Finding someone who is willing to approach this controversial topic and is willing to host a conversation even when things get sticky (really. uncomfortably. sticky.) has reignited my desire to engage in that dialogue.  Because so much of my anxiety about this topic is tied to a fear of rejection and a fear of being labeled …and then rejected, it’s incredibly reviving to have found a place where perfection is not required, which is great, because it doesn’t exist.

My big revelation is that I can be okay with saying the wrong thing, as long as I’m doing my best to be respectful and as long as I’m willing to hear how others experience what I say.  More importantly, I want to risk unintentionally offending because I believe in the ultimate value of the discussion.  I’ve spent the last couple of weeks pondering this one, asking friends about it, and reading about it, with the hope that I might extend the invitation for dialogue here as well.  In what ways have you talked to your kids about race? How would you like to do it? And how do you feel about talking about it?



Field recording of M singing in the car.


Oh Boogeyman, don’t run from them
Just stay where you are right now
Don’t give me any very bad dreams
Oh boogeyman please go away
Oh boogeyman please go away
Oh boogeyman please go away
Oh boogeyman please go away

Mend & Make Do.

Well loved shoes.
Well loved shoes.

R needed some dress shoes to wear and these pink ones have seen better days.  As I whisked them out of her room, R reminded me to use “lots of glitter…  LOTS of glitter!”


Spot painted with acrylic paint and outlined the rose with craft glue.  Sprinkled some glitter on the glue and viola!


For the record, the amount of glitter I applied is nowhere near R’s definition of “LOTS.”  I blame this on myself.  The gold glitter BOB’S I wear (Read TOM’S knockoff – they give 2 pairs of shoes for every pair purchased!) have got her in a glitter frenzy and I’m going to have to glitter every bald patch on these slippers to get her approval.  I’m thinking that may not happen.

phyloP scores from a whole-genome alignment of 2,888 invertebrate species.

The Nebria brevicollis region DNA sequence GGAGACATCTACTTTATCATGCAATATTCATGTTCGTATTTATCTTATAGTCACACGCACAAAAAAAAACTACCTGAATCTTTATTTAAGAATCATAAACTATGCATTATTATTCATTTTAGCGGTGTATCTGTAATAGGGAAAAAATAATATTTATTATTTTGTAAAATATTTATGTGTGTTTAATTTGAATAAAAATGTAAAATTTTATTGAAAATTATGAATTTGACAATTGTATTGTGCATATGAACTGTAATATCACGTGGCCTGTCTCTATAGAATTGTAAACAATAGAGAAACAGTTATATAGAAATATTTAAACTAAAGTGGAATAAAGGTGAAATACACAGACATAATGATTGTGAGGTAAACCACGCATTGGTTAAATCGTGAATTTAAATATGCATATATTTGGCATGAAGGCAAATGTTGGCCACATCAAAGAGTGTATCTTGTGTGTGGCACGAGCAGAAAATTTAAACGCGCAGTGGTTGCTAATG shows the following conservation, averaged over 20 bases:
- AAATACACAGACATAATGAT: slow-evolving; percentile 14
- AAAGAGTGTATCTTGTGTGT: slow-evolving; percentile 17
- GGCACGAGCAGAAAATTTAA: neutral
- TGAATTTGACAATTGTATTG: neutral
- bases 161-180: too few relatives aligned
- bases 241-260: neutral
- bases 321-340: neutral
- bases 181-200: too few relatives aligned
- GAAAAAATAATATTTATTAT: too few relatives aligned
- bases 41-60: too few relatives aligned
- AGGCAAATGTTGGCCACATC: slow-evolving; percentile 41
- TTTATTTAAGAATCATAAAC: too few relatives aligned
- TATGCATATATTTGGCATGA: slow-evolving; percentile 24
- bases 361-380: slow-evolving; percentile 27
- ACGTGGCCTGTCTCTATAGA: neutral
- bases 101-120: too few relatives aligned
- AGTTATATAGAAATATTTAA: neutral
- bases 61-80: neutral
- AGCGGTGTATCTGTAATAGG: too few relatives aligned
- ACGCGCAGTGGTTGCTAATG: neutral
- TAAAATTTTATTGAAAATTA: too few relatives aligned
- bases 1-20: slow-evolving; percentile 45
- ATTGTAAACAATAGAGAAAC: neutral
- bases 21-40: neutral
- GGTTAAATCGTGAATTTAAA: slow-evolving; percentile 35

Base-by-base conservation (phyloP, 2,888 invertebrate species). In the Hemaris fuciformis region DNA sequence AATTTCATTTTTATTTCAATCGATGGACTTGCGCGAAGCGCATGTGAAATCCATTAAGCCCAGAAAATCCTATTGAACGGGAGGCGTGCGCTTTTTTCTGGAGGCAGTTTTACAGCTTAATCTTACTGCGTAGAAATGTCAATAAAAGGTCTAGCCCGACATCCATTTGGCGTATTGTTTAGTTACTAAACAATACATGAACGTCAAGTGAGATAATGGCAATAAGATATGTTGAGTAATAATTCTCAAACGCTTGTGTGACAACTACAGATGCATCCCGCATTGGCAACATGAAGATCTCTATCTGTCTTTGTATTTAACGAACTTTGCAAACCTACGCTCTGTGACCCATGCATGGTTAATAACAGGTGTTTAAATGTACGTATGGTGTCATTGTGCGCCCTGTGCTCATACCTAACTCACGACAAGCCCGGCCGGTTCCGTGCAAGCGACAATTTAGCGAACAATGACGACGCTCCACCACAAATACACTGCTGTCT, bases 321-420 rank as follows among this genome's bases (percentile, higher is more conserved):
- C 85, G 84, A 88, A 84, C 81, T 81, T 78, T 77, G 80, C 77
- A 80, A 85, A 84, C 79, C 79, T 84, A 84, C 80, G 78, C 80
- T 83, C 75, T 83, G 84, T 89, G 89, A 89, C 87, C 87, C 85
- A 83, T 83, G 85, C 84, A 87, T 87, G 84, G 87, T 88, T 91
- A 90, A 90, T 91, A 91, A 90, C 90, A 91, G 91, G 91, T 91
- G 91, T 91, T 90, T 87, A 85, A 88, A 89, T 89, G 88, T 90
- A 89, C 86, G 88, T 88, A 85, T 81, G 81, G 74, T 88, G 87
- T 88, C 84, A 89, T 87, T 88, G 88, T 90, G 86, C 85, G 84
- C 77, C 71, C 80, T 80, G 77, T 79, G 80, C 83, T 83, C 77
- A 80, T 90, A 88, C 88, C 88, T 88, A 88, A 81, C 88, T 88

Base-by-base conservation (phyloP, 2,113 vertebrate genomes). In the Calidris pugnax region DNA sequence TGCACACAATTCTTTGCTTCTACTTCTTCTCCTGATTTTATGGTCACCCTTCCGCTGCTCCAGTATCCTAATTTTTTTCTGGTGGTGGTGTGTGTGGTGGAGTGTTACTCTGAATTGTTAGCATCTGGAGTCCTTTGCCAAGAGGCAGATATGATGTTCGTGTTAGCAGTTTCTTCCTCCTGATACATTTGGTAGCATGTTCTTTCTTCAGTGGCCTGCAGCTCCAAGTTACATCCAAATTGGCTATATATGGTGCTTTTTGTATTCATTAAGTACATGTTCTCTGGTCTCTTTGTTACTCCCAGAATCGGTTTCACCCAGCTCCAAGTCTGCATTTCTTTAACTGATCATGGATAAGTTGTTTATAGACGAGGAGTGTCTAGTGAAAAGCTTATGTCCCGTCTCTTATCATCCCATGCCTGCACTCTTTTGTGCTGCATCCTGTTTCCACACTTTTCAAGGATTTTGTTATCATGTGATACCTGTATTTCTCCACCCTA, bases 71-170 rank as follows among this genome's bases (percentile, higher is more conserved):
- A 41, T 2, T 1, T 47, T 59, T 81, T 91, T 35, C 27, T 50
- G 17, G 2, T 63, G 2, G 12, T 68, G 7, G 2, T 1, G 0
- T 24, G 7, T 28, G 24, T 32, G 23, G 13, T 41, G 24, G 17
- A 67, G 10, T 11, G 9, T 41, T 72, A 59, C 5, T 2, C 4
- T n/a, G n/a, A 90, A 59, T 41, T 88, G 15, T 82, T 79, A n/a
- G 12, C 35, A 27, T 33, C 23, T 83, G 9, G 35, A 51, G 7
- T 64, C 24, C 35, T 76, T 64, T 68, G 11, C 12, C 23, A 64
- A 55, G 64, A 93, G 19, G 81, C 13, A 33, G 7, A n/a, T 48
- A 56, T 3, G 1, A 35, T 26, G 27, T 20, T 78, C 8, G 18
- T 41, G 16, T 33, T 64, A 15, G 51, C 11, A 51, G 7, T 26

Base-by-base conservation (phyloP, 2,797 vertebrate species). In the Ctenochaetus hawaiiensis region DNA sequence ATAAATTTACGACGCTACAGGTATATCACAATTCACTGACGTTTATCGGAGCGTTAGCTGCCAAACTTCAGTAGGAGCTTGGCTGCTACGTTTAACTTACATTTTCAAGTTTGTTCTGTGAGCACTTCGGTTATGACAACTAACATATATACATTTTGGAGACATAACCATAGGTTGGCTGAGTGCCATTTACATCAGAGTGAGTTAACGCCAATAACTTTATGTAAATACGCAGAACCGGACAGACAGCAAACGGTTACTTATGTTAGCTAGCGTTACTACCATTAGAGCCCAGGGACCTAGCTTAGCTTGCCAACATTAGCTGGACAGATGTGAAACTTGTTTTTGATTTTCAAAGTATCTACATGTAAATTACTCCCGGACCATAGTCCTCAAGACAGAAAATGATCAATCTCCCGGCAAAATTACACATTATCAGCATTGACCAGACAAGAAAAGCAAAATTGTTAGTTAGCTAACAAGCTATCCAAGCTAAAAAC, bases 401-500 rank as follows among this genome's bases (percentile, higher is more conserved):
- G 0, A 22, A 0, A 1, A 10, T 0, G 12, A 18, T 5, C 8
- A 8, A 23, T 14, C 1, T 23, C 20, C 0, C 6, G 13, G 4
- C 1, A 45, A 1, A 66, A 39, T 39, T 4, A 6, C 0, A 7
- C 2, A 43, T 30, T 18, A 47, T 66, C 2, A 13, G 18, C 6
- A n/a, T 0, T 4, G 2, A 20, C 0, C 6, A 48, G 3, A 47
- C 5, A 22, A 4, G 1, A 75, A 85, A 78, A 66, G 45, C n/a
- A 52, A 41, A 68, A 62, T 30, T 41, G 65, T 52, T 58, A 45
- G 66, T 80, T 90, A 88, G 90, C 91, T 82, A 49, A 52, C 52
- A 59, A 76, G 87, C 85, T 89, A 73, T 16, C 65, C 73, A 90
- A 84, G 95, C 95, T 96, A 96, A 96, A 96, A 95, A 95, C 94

Dress up.

Princesses have never looked this good.
Princesses have never looked this good.

Although their bedroom floor is often layered with dresses, scarves, Groucho Marx glasses, and plastic tiaras that hurt like a mother when you accidentally step on them, it’s worth it to see the ensembles the girls come up with.  I love their creativity with clothes and accessories.

M's self-styled creation.
M’s self-styled creation.
R dressed herself for preschool.
R dressed herself for preschool.

That sparkly tulle skirt has been in high demand lately.

Princess dresses are especially popular in our house but the girls also like to play fire fighter and doctor.

Christmas Day
Christmas Day

And they’re not afraid to be strong willed ladies:

Princess Maggie.  She's tough.
Princess M. She’s tough.

And check out their design portfolio: Moustached ladies! Bejeweled gents! Fabric printed with pics of our dog!




Though our dog’s likeness is used to dress up others, Dora herself has never been a target of their creativity.  Lucky dog.

I, on the other hand, am fair game.

Photo by M.
Ensemble by R & M.  Photo by M.

There’s another crinoline-type skirt at the bottom of the ensemble I’m modeling above but I was afraid the internet wouldn’t be able to handle all that fabulousness.  I could hardly handle it myself.

The girls proudly showed me this costume a few days ago at school.  The whole class was invited to help make it:

The collectively created robot.
The class robot.

R pointed to the pink and brown pipe cleaners she had attached and M showed me the googly eyes she’d glued on.

Today, M wore blue shorts with a green and white striped top.  It was a nice combo.  Then she layered a pale pink leotard with a filmy pink skirt on top.  The whole thing really showed off the 7 temporary tattoos she had me adhere to each arm last night.   It was like a cute little rock ‘n’ roller slipped into her ballet outfit while still wearing the clothes from the day before.  Sweet.

Then we went to the library.


P.S.  A couple more of their designs.  I couldn’t resist.





St. Valentine’s Day

I love Valentine’s Day.

I understand this is a holiday promoted by card and candy companies in an attempt to increase sales blah blah blah.  You know what? I will happily spend my pennies on doilies and paste and glitter and pink, red, and white candy and heart-shaped everything! Hearts cut out of newspaper and strung together! Construction paper! Little gifts in pretty paper and an excuse to give them to everyone you know!!!